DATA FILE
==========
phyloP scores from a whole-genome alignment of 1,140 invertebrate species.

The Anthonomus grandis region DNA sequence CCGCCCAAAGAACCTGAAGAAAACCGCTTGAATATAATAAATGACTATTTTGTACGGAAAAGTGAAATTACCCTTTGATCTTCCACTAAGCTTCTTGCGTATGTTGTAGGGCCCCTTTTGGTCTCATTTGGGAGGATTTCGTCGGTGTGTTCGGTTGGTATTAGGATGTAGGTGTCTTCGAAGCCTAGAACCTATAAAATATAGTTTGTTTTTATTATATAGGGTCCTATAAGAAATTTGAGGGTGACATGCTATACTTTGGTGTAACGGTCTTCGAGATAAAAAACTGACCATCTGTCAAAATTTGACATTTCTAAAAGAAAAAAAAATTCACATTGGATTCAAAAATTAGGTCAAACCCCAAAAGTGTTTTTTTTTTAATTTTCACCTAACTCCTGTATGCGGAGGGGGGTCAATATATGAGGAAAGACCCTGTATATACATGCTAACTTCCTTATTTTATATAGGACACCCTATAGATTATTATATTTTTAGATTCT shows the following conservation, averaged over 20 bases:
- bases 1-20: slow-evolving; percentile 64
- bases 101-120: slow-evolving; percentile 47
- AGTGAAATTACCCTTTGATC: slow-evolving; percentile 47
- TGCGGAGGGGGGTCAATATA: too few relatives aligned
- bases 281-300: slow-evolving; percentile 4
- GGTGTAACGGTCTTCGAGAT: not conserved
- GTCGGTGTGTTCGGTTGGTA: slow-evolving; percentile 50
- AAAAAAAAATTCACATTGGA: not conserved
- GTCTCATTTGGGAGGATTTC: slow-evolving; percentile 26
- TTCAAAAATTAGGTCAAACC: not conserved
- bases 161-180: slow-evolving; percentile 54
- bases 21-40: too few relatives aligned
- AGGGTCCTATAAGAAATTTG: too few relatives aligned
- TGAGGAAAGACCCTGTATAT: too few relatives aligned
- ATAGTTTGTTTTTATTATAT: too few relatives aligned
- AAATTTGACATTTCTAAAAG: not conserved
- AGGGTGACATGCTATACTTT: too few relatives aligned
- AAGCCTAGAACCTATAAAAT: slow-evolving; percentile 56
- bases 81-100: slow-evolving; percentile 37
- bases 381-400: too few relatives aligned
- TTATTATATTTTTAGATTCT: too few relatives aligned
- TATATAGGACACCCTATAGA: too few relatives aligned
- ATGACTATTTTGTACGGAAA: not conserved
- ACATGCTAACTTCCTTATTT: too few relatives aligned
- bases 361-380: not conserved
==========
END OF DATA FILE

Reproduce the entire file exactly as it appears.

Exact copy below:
phyloP scores from a whole-genome alignment of 1,140 invertebrate species.

The Anthonomus grandis region DNA sequence CCGCCCAAAGAACCTGAAGAAAACCGCTTGAATATAATAAATGACTATTTTGTACGGAAAAGTGAAATTACCCTTTGATCTTCCACTAAGCTTCTTGCGTATGTTGTAGGGCCCCTTTTGGTCTCATTTGGGAGGATTTCGTCGGTGTGTTCGGTTGGTATTAGGATGTAGGTGTCTTCGAAGCCTAGAACCTATAAAATATAGTTTGTTTTTATTATATAGGGTCCTATAAGAAATTTGAGGGTGACATGCTATACTTTGGTGTAACGGTCTTCGAGATAAAAAACTGACCATCTGTCAAAATTTGACATTTCTAAAAGAAAAAAAAATTCACATTGGATTCAAAAATTAGGTCAAACCCCAAAAGTGTTTTTTTTTTAATTTTCACCTAACTCCTGTATGCGGAGGGGGGTCAATATATGAGGAAAGACCCTGTATATACATGCTAACTTCCTTATTTTATATAGGACACCCTATAGATTATTATATTTTTAGATTCT shows the following conservation, averaged over 20 bases:
- bases 1-20: slow-evolving; percentile 64
- bases 101-120: slow-evolving; percentile 47
- AGTGAAATTACCCTTTGATC: slow-evolving; percentile 47
- TGCGGAGGGGGGTCAATATA: too few relatives aligned
- bases 281-300: slow-evolving; percentile 4
- GGTGTAACGGTCTTCGAGAT: not conserved
- GTCGGTGTGTTCGGTTGGTA: slow-evolving; percentile 50
- AAAAAAAAATTCACATTGGA: not conserved
- GTCTCATTTGGGAGGATTTC: slow-evolving; percentile 26
- TTCAAAAATTAGGTCAAACC: not conserved
- bases 161-180: slow-evolving; percentile 54
- bases 21-40: too few relatives aligned
- AGGGTCCTATAAGAAATTTG: too few relatives aligned
- TGAGGAAAGACCCTGTATAT: too few relatives aligned
- ATAGTTTGTTTTTATTATAT: too few relatives aligned
- AAATTTGACATTTCTAAAAG: not conserved
- AGGGTGACATGCTATACTTT: too few relatives aligned
- AAGCCTAGAACCTATAAAAT: slow-evolving; percentile 56
- bases 81-100: slow-evolving; percentile 37
- bases 381-400: too few relatives aligned
- TTATTATATTTTTAGATTCT: too few relatives aligned
- TATATAGGACACCCTATAGA: too few relatives aligned
- ATGACTATTTTGTACGGAAA: not conserved
- ACATGCTAACTTCCTTATTT: too few relatives aligned
- bases 361-380: not conserved